Ukraine - 8726th Security Council Meeting

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18-Feb-2020 02:14:25
Upcoming period will be crucial to resolution of conflict in Ukraine, international officials tell Security Council.

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The coming months will be crucial to settling the conflict in eastern Ukraine through renewed political will, despite the average daily occurrence of more than 500 ceasefire violations and violent flare-ups, senior international officials told the Security Council today.

Citing today’s major incident in Donbas involving more than 2,500 explosions, Rosemary DiCarlo, Under-Secretary-General for Political and Peacekeeping Affairs, stated: “The much-needed and long-awaited peace in eastern Ukraine can be achieved if there is sufficient political will, good-faith negotiations and concrete support for efforts to silence the guns.”

She also expressed hope that renewed commitments made in December 2019 by the leaders of the “Normandy Four” (France, Germany, Russian Federation, Ukraine) will result in concrete progress on the ground. Indeed, the conflict continues to exact an unacceptable humanitarian toll while destabilizing overall peace and security, she said, pointing out that more than 3.4 million people living on the line of contact require humanitarian assistance, as well as protection.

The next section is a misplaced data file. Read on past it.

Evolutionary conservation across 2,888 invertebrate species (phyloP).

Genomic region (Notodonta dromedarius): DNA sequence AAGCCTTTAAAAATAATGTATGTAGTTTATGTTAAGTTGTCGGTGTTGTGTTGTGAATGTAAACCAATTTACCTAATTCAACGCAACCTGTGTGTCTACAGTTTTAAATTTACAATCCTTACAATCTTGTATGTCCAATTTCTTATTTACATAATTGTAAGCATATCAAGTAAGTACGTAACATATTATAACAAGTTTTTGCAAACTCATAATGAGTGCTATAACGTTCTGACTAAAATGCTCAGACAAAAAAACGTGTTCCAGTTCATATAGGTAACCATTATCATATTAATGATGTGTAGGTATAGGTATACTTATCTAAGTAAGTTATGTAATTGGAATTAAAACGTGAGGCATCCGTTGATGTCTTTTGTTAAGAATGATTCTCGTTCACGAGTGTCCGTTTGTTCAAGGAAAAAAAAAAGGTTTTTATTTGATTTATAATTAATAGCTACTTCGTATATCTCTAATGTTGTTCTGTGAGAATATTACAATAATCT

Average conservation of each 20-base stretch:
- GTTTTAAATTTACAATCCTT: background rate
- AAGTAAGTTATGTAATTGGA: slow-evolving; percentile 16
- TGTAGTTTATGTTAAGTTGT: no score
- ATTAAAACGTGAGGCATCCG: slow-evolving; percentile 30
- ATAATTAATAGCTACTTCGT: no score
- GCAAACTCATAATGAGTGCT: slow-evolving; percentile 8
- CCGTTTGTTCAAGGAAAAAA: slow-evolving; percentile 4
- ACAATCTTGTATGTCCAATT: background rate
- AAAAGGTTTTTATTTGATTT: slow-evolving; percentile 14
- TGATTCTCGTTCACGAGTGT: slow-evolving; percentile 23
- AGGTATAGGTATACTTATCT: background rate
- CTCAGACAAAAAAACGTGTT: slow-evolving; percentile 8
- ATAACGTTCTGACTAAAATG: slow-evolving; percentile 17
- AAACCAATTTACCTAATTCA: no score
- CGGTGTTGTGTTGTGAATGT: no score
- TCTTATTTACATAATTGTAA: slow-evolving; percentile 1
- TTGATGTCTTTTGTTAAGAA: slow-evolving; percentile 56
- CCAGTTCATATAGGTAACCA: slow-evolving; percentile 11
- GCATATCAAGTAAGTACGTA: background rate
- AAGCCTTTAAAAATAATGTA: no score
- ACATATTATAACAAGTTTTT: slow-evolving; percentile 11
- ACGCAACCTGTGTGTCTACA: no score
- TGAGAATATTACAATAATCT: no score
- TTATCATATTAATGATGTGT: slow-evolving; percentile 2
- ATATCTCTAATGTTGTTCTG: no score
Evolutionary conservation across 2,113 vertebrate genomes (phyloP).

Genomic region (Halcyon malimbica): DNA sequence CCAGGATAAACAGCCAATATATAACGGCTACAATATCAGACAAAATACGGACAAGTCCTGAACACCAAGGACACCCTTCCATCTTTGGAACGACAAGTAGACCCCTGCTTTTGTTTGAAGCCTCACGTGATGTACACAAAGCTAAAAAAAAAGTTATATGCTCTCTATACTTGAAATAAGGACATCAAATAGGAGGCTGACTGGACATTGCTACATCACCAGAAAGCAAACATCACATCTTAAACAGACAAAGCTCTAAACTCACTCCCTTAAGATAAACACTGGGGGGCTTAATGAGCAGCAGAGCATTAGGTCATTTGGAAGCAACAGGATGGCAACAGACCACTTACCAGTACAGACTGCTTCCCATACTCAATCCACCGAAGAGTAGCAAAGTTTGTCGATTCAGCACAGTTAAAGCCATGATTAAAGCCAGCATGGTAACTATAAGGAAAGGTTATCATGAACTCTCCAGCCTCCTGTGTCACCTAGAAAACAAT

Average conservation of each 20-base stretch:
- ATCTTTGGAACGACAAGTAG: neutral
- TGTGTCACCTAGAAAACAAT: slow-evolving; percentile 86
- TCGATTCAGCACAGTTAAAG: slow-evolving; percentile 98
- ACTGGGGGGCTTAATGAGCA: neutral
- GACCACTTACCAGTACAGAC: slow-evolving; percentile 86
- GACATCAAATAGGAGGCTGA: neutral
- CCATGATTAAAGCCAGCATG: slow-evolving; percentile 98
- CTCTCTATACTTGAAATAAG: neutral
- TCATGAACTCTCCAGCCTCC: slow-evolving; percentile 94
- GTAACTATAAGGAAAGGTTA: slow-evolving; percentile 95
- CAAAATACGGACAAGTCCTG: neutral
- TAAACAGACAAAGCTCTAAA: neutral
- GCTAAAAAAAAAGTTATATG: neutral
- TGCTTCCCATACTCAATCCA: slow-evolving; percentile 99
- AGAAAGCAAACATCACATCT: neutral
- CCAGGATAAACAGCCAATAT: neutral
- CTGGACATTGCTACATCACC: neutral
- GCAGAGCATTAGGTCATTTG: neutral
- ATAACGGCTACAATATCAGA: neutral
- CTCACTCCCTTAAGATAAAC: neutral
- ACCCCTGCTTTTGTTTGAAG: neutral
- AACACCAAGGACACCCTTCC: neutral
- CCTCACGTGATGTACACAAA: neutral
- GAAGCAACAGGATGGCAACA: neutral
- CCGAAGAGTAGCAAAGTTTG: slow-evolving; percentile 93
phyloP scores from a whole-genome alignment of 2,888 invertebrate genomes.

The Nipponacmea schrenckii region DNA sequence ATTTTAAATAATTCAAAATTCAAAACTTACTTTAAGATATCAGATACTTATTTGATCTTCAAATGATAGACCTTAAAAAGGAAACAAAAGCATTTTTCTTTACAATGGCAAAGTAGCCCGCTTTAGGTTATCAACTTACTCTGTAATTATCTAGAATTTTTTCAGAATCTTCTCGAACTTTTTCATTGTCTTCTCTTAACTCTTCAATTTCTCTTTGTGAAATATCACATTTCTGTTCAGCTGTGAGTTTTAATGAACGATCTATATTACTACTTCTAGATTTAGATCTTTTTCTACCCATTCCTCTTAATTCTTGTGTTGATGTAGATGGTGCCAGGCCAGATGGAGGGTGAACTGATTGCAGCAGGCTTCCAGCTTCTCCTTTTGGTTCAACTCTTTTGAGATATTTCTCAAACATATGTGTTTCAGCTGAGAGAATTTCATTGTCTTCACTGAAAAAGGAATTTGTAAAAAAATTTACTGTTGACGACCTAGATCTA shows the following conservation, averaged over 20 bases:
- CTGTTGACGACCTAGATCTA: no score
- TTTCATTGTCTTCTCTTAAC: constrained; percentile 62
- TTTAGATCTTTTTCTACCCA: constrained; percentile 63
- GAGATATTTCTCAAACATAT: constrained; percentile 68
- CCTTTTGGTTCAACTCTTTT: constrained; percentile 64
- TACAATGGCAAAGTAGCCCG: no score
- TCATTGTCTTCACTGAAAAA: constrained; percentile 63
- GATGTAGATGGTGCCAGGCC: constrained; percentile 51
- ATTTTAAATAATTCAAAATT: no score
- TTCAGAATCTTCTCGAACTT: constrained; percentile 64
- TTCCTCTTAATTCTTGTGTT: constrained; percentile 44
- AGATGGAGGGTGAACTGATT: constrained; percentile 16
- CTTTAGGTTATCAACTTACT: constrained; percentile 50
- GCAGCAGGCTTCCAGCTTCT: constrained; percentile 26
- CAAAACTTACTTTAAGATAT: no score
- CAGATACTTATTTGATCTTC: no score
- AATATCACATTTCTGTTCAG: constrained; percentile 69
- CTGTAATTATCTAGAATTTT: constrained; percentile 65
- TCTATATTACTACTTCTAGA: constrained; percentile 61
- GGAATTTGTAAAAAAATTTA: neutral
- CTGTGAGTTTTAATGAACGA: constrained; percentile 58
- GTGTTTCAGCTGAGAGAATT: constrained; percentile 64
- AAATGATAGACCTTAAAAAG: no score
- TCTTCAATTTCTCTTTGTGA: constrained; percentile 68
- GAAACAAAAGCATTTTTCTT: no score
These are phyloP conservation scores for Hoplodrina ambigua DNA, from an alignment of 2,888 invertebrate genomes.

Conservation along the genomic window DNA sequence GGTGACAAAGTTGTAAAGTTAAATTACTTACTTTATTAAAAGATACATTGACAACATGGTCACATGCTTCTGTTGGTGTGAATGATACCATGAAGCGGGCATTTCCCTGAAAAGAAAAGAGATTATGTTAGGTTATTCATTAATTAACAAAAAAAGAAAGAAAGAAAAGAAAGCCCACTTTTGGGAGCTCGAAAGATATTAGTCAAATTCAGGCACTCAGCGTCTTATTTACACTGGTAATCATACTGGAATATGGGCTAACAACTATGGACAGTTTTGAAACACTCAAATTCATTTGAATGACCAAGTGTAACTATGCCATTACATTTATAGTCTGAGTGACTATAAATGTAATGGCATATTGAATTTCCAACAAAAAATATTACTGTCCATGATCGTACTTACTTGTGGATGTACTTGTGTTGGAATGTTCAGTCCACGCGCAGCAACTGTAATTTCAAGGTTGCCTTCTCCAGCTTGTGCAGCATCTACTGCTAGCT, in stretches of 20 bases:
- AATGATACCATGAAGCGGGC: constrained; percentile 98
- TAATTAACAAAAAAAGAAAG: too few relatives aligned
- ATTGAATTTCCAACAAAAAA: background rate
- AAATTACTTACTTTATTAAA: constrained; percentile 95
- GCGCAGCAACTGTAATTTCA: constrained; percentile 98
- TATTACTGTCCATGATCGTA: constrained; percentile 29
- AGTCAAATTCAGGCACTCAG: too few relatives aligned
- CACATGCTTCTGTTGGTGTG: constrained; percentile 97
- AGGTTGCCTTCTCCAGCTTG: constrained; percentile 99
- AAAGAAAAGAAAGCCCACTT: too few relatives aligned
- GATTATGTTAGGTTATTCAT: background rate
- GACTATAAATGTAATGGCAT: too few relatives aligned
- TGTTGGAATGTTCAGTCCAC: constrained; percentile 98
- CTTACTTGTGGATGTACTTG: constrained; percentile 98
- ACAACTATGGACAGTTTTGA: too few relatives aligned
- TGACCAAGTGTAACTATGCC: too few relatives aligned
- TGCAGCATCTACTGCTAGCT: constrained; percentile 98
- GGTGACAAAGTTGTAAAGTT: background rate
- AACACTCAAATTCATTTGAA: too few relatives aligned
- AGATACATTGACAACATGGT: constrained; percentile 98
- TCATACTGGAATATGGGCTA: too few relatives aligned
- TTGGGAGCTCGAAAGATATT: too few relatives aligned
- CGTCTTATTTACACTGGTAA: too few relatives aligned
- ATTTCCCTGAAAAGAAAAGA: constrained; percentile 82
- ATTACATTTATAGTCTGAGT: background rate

With the 2019 humanitarian response plan having been severely underfunded, the 2020 plan will require $158 million, with the goal of reaching 2 million people, she continued. As such, the Council must encourage and fully support the positive momentum and commitment of the Normandy Four and the Trilateral Contact Group to address the conflict with renewed impetus and a sense of urgency, followed by measures to restore trust and enable tangible improvement of the situation along the contact line.

Heidi Grau, Special Representative of the Organization for Security and Co‑operation in Europe (OSCE) Chairperson-in-Office, said that, despite today’s flare-up of violence in Donbas and violations of the 2015 Minsk Agreements, OSCE efforts included the disengagement of forces and hardware in three pilot areas, the exchange of prisoners, agreements relating to local elections in areas not controlled by the Government of Ukraine and an audit of Voda Donbasa, the company supplying water in Donetsk.

Halit Çevik, Chief Monitor of the OSCE Special Monitoring Mission, said that, although the frequency of ceasefire violations has dropped, the daily average remains at 520, as violations involving weapons observed across withdrawal lines persist. “What lies ahead in the coming months is crucial,” he emphasized. “There is an urgency to maintain the momentum.”

Sergiy Kyslytsya, Ukraine’s Deputy Minister for Foreign Affairs described this morning’s attack on Ukrainian forces, carried out by Russian occupation forces with the use of Minsk-proscribed weapons, as a cynical attempt to disrupt the peace process in Donbas. “It is a war, the only ongoing war in Europe,” he said, emphasizing that it is waged by Russian troops and their mercenaries, using weapons and ammunition supplied by Moscow. Urging the Russian Federation to grant humanitarian agencies unfettered access to detainees, and allow them to search for missing persons, he said that a full and comprehensive ceasefire, as well as unhindered OSCE access to the entire occupied territory would facilitate the peace process. In the coming days, the General Assembly will consider its agenda item “Situation in the temporarily occupied territories of Ukraine”, he said, stressing that the liberation of Ukrainian territory will not be complete until the last Russian soldier is gone.